Check the tiny wing mirrow, nothing there. I release clutch and the car lurches forward and into the pit exit directly ahead. I apply some power and clunk it into second. Cruising along the pit exit road slowly, I'm grinning like a madman. It dawns on me that I'm approaching the track and that by this point in the other car I was well into third. I clunk to third and floor it! Well, you have to try the acceleration... The car vibrates wildly and the engine makes a terrific whine as you accelerate. Up to fourth, more vibration!

Nothing coming around the track as I join, I head to the middle of the track to get ready for the Complex. The first major corner after pit exit is Campbell, a 90-degree right-hander you take in 3rd. I brake. Hard. Too hard as it turned out, so I let it roll toward the red cone denoting the turning point. I turn the wheel, and am surprised at how little it needs to be turned to get the car around the bend. You can really feel the slicks gripping the road so it has a heavy feel to it yet at the same time requires delicate positioning. Racing cars are so contradictory.

Once through the complex I'm into the long fast section. After a couple of laps I gain the confidence to put my foot down and I'm soon flying around the track, or it feels like it to me. I have to say the most fun corner on the track is also the fastest, Church. You approach far to the left, very close to the edge, in 4th gear at full whack. Just lift a little, move over to the inside to just miss the cone on the edge of the right-hand side, before accelerating away toward the left again.

I did five laps before receiving the "in" board. As I was rounding Allard, the first corner, for the last time I decided to make this a flier so I absolutely went for it on that last lap, if they wanted a pre-pitstop in-lap I'd give them one, I only wish they'd been timing us.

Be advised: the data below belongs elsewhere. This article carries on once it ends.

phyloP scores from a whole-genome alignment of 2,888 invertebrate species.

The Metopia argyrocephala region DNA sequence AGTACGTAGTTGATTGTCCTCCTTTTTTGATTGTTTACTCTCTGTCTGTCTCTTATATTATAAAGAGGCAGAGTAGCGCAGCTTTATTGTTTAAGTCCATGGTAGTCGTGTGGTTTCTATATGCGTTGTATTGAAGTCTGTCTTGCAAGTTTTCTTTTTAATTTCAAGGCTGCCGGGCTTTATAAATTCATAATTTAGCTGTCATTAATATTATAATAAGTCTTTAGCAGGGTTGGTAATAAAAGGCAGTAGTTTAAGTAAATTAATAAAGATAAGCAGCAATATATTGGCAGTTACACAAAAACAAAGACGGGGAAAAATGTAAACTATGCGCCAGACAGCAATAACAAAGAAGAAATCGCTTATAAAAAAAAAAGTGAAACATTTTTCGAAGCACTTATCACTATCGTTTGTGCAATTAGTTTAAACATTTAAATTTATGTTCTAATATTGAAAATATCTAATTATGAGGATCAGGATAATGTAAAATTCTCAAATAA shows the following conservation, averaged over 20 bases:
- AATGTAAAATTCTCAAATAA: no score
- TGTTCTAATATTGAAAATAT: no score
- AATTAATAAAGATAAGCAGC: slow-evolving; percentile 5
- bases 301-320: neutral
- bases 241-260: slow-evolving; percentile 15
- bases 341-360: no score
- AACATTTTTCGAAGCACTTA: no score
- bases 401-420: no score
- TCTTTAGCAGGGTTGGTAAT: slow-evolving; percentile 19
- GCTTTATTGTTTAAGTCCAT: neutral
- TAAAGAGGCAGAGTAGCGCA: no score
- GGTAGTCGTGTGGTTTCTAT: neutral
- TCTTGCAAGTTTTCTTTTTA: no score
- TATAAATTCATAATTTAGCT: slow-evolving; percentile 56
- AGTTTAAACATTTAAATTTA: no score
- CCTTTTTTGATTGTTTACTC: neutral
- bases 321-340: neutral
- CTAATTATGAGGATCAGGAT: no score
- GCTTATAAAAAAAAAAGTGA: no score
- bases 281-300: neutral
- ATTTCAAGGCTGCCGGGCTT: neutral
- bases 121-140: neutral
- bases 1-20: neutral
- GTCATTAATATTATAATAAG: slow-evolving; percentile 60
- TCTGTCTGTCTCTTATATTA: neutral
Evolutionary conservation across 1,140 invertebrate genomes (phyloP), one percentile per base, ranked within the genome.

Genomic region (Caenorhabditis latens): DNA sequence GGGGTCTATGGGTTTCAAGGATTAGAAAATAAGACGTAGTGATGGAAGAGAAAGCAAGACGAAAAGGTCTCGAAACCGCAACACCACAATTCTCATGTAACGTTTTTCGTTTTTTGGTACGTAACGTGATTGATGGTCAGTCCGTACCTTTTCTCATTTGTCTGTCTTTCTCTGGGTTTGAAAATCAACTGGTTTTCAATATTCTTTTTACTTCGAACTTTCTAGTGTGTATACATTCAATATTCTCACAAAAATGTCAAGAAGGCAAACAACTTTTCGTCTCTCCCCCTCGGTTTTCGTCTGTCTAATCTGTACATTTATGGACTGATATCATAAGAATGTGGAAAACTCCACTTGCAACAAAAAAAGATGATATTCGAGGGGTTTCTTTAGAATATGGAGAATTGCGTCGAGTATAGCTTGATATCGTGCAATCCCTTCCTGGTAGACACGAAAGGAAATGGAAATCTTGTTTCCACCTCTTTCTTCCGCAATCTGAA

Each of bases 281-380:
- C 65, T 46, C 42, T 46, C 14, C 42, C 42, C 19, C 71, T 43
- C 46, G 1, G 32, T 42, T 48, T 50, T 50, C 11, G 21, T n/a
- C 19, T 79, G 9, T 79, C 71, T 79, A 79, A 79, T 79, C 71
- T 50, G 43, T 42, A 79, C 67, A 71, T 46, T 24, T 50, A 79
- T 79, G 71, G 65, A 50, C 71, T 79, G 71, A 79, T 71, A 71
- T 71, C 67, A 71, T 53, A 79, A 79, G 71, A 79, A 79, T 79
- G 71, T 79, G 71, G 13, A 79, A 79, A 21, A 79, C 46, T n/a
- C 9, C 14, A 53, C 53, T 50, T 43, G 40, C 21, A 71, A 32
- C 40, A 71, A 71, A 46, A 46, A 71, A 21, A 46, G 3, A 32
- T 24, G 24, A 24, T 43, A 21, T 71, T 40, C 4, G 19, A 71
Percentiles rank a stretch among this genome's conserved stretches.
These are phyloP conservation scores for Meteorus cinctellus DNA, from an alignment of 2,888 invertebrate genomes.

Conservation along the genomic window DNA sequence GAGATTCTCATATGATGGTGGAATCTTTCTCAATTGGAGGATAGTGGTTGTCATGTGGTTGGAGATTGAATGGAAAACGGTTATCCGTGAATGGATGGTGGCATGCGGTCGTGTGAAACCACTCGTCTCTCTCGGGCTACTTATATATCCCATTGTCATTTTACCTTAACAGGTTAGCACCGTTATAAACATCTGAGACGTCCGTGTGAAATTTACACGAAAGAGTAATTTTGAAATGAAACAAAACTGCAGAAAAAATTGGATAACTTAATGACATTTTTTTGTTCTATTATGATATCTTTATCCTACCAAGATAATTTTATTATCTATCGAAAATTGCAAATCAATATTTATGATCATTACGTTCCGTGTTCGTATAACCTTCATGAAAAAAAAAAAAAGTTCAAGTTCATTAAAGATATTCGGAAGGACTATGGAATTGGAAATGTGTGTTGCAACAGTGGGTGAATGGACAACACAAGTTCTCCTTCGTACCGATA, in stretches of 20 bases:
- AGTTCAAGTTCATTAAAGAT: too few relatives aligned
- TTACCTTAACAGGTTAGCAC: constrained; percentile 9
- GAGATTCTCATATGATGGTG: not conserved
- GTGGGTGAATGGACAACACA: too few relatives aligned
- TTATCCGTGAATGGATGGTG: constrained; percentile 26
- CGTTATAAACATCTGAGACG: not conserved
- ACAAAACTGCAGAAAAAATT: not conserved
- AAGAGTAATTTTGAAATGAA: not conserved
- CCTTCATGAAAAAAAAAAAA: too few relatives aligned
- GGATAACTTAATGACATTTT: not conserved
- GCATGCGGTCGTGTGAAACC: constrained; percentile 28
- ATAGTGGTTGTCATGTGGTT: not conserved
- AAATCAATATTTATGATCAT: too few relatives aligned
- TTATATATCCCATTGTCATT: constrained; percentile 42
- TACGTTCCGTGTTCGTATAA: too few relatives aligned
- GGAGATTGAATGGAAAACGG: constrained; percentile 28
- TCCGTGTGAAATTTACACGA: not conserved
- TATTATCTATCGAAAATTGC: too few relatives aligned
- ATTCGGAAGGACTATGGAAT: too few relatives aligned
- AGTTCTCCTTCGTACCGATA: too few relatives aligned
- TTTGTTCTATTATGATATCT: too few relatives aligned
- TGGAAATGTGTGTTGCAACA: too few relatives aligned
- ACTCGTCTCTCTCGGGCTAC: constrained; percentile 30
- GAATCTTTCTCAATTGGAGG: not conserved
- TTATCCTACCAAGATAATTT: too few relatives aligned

At speed you could really feel any gusts of wind, you got buffeted about and I felt the need to correct the car everso slightly at times. What it would be like in a car with wings I can't imagine. The noise from the engine and the wind is just incredible - that whine from behind you as you clunk a gear in and put the power on! Because the visor was open a crack the wind made my eyes water, but blinking a little more than usual solved that. Keeping it fully closed meant it started to steam up.

As I said earlier, as well as dealing with the position of the car on the track and how fast you were going, you had to keep a good eye on what was happening up ahead of you in case you needed to pass, and also in the mirrors in case a faster car caught you. That's easier said than done when the mirror is very small, vibrating violently and your eyes are watering...

I want to go back. Afterwards I had this overwhelming compulsion to install TOCA2 Touring Cars and drive the track again and again! I'd played that game so much before coming to Thruxton that I already knew which way it went, an instructor even joked about it.

So that was my drive in a Formula Ford 1600 car. I thoroughly recommend an open-wheel taster to anybody!


The final activity for the day was a ride in a new Porsche Boxter on a hot lap. I very nearly didn't do it, not wanting to spoil my own run in my mind. I'm glad I did. After a bit of a wait for him to give others a ride I put on an open-faced helmet and got into the front passenger seat.

We set off slowly out of parc ferme to the pit exit lane, where I got a taste of the power! He accelerated hard up from practically nothing to pitlane exit speed at ease. In no time at all we reached the second corner (the first after the pit exit).

This was one hell of an exhilarating lap, I tell you. Being thrown from left to right and back again through the complex, powersliding through Church - getting the tyres squealing a little - this guy was sailing past any other car as if they were just cruising! And so close to those cones! It gives you a whole new respect for the qualifying lap. It was just the one lap, as we passed the chicane for the first time he dived back into the pits and it was all over. Easily the fastest car I'd ever been in and the best driver I'd sat alongside.

Since then I've not been able to follow it up with more track days due to the cost, which is a shame as after this I'd really hoped to do some more. What a superb day.

Pat in the F.Ford1600, Dec 2001
Pat in the F.Ford1600, Dec 2001Credit: Thruxton

A few atmosphere photos are available on my Picasa site although I had an awful camera at the time.